Tuesday, 21 August 2018

95 new homes would destroy countryside, inquiry hears

BUILDING 95 homes in Sonning Common would destroy the open countryside around the village, a planning inquiry heard.

Tom Cosgrove QC said the proposed development was also in conflict with the village’s neighbourhood plan, which passed a referendum in 2016.

He was speaking on behalf of South Oxfordshire District Council, which refused to grant Gallagher Estates planning permission for the scheme so the developer appealed.

Planning inspector Kenneth Stone heard the appeal at Henley Rugby Club over four days last week.

Mr Cosgrove said the neighbourhood plan had earmarked only part of the 6.65-hectare site off Kennylands Road for the development of 26 homes.

He said: “The appeal proposal would plainly be materially more harmful than the allocation development envisaged. It would... destroy the openness of the northern part of the field, so valued and the protection of which informed the making of the plan.

“The development would radically diminish the current tranquil and unspoilt rural character, which are key characteristics associated with the Chilterns Area of Outstanding Natural Beauty.

“It is also plain that the affection the community has for the village, as so eloquently expressed by residents who have attended the inquiry, is due in large part to the setting of it in the countryside in which it falls and the varying contrast between open field and woodlands.

“One of the expressed key aims of the neighbourhood plan is to protect and enhance such qualities and minimise the [impact on] the surrounding countryside of the village and the AONB.”

Megan Thomas, for Sonning Common Parish Council, said it was feared the development would set a precedent for extending other sites allocated in the plan, including another site off Kennylands Road earmarked for 22 homes.

She said: “That would make it difficult for the local planning authority to refuse other unplanned (non-infill) sites, particularly extensions to the neighbourhood plan housing allocations.

“There are other identifiable sites where the pattern could be repeated.

“Overall there would be unacceptable harm to the spatial and housing strategies in the neighbourhood plan and the proposal would not represent sustainable development.”

Miss Thomas said a 26-house development would impact on the landscape and appearance of the site but this would not be as severe as from 95 homes.

“Most importantly, they are impacts the community has voted overwhelmingly to accept in line with a planning system that is aimed at giving them control over the location of housing development,” she said.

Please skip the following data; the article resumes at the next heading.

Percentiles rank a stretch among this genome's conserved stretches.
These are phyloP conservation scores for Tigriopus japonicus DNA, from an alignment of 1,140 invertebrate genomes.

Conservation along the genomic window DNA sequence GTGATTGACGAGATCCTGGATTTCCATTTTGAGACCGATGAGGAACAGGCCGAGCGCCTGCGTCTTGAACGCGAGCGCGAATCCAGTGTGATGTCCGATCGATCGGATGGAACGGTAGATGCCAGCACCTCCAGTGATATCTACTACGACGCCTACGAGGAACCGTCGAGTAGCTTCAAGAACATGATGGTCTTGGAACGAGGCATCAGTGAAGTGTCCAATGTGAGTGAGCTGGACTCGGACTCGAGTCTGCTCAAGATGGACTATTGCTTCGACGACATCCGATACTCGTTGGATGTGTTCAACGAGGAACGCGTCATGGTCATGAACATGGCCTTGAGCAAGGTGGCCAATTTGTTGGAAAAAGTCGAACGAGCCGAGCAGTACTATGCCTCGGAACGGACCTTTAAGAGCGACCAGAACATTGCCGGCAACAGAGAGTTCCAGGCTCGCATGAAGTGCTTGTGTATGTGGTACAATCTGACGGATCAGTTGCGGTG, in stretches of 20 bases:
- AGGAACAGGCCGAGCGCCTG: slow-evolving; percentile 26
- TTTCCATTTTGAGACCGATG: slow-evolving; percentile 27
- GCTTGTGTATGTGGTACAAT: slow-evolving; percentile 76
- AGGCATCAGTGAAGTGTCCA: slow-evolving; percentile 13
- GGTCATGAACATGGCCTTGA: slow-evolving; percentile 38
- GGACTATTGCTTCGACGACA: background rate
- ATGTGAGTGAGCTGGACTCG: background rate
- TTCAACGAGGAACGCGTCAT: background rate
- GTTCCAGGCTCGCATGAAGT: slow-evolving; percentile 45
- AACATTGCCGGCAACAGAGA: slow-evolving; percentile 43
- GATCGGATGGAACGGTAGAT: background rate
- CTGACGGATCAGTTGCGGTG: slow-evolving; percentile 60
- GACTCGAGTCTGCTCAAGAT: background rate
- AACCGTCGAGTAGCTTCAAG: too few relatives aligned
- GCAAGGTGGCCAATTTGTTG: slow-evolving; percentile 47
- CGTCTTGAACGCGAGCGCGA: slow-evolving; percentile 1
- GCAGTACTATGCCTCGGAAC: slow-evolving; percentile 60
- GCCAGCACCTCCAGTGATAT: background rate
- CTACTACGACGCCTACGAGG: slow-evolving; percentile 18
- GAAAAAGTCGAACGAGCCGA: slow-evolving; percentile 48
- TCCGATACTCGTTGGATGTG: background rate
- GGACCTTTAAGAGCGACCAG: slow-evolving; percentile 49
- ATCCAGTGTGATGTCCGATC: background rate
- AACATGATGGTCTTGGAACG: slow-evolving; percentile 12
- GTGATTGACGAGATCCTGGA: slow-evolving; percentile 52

Paul Tucker QC, for Gallagher, said the community should blame the district council, not the developer.

The neighbourhood plan had earmarked sites for 195 homes but it was now out of date as the council had revised the village’s target to 377.

He said: “Understandably, the target of the ire for the local community was the appellant for having the temerity to promote a site which is larger than the one allocated in the neighbourhood development plan.

“However, that ire is ill- directed since the real architect of the piece is the local planning authority for having failed over years to get an up-to-date local plan in place.”

He said the residents’ sense of aggravation did not make the neighbourhood plan up to date.

Mr Tucker also said that Michelle Bolger, the district council’s landscape expert, had “grossly overstated” the landscape and visual harm of the development.

“This is not a valued landscape,” he said. “There will be some negative change but it is limited, very limited, and in no way weighs against the scheme.”

He said Andrew Williams, the developer’s landscape expert, had taken a logical, robust and transparent approach.

“Yes, the development will be visible but hardly out of character and the opportunity for mitigation is obvious and substantial,” he said.

“The concerns that do remain standing are limited, unjustified, misconceived and in any event do not sufficiently weigh against the appeal proposal to justify refusal on an ordinary planning balance, let alone a tilted one.”

Mr Stone is expected to announce his decision within four to six weeks.

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